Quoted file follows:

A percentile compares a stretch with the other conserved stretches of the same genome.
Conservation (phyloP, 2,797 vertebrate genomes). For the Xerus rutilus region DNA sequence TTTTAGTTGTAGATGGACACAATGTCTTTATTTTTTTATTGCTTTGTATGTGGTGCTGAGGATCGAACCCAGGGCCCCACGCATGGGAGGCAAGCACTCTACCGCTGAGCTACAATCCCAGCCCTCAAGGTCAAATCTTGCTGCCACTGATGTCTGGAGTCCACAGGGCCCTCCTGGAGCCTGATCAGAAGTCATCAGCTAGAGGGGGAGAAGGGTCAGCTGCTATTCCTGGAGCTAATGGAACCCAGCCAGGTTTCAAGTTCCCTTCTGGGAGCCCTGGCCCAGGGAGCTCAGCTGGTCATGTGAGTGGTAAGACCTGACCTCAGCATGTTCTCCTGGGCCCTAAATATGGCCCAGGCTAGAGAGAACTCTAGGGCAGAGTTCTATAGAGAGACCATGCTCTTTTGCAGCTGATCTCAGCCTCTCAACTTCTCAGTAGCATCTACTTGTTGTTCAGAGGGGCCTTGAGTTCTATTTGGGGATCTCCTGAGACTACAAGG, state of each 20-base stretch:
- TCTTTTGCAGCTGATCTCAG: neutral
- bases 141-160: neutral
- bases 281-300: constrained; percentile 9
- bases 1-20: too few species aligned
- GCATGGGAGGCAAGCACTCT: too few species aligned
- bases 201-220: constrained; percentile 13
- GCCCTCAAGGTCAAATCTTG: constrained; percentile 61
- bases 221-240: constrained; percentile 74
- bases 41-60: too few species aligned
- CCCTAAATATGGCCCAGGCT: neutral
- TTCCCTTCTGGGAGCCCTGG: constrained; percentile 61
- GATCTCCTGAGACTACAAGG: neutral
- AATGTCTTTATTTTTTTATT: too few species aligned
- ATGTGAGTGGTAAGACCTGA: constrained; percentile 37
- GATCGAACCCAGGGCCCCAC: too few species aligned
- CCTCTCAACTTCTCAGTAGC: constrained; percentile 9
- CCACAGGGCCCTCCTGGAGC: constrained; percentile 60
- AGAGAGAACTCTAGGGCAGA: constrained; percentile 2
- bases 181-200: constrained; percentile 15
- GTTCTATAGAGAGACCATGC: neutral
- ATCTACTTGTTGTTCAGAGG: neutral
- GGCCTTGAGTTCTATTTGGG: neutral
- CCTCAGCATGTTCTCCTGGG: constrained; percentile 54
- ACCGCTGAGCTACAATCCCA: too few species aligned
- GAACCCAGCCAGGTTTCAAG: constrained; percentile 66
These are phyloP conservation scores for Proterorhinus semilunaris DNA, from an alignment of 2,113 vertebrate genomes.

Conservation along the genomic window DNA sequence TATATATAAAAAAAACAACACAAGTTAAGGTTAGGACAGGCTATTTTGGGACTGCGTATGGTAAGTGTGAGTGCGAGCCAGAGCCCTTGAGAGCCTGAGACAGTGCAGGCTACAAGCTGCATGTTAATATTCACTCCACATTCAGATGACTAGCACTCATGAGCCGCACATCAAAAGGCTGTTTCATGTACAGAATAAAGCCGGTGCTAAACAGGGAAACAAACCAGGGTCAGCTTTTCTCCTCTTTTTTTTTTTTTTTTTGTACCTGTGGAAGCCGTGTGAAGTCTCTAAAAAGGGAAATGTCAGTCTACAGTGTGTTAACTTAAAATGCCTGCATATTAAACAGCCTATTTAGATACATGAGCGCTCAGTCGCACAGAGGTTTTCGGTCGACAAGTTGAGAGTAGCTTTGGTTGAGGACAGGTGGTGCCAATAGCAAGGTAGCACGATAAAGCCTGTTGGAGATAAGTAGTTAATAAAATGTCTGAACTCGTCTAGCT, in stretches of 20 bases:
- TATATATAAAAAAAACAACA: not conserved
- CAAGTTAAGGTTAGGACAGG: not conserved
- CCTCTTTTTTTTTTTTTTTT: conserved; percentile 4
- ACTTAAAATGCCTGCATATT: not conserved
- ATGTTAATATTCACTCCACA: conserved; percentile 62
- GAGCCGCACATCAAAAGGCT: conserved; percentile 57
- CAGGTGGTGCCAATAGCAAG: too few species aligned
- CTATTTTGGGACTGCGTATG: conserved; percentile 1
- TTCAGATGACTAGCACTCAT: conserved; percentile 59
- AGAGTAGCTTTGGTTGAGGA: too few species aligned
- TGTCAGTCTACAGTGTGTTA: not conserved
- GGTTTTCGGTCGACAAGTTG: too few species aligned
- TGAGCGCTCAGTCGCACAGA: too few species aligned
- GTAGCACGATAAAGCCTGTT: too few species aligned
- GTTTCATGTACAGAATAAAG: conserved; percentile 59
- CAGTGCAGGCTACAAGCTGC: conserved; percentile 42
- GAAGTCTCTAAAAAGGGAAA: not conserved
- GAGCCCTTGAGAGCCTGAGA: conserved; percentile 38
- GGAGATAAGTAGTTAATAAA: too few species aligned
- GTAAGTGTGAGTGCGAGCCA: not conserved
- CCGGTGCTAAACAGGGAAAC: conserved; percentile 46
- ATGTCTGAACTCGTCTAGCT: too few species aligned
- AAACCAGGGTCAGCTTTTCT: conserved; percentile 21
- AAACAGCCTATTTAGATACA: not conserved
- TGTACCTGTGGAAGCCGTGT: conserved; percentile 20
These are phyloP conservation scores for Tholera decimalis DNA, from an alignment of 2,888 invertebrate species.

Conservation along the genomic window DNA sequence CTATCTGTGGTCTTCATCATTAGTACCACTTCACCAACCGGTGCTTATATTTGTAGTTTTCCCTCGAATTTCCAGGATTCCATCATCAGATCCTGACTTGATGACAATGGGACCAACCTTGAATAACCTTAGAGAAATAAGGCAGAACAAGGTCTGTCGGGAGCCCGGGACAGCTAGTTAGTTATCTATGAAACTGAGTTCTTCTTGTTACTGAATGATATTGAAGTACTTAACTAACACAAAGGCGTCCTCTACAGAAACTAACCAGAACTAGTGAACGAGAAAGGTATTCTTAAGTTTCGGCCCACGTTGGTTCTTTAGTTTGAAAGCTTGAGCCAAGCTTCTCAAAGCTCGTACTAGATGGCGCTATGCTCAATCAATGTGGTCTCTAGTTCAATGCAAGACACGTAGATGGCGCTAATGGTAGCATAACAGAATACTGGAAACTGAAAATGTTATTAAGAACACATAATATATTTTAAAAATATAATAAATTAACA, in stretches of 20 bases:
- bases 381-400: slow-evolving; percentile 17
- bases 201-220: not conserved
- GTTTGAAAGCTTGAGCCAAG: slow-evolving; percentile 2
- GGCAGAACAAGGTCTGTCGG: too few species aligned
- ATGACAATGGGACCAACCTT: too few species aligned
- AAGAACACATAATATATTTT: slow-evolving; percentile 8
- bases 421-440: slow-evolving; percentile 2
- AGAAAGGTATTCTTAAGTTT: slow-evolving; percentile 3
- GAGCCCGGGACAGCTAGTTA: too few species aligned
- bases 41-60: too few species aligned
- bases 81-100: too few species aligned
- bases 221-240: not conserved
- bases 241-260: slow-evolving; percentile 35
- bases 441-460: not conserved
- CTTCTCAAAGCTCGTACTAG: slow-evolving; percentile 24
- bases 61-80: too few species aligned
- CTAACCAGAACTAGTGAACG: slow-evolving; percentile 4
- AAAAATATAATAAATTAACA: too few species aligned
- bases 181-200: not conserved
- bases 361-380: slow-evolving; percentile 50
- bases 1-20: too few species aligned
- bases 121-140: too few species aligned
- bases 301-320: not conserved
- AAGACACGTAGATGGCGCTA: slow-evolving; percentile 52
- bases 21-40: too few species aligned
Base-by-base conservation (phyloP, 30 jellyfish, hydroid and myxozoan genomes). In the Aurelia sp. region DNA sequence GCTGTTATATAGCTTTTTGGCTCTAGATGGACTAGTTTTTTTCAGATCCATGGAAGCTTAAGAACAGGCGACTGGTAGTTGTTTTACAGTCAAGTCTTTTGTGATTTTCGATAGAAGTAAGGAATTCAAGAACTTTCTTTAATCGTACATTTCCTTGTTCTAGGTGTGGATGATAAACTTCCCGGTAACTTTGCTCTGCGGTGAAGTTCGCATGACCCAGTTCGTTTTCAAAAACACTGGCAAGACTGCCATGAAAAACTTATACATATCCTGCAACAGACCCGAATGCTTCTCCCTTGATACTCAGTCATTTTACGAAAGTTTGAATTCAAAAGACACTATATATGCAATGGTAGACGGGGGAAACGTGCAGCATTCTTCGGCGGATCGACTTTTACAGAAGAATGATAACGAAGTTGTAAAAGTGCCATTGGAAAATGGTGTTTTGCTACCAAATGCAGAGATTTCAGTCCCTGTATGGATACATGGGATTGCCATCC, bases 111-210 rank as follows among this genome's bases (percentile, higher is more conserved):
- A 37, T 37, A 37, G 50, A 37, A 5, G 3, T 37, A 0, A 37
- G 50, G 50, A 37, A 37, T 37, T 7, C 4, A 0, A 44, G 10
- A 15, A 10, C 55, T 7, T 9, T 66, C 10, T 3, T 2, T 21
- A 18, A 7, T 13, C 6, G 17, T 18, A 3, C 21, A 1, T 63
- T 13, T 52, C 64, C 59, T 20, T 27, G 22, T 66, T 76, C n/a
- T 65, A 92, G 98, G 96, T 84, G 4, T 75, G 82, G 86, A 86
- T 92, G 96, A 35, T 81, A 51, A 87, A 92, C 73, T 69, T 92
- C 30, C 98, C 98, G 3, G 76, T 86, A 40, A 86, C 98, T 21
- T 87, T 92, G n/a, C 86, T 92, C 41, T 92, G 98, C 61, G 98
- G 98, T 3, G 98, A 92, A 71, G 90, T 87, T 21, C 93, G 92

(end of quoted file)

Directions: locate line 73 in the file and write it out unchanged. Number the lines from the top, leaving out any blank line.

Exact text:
- CTAACCAGAACTAGTGAACG: slow-evolving; percentile 4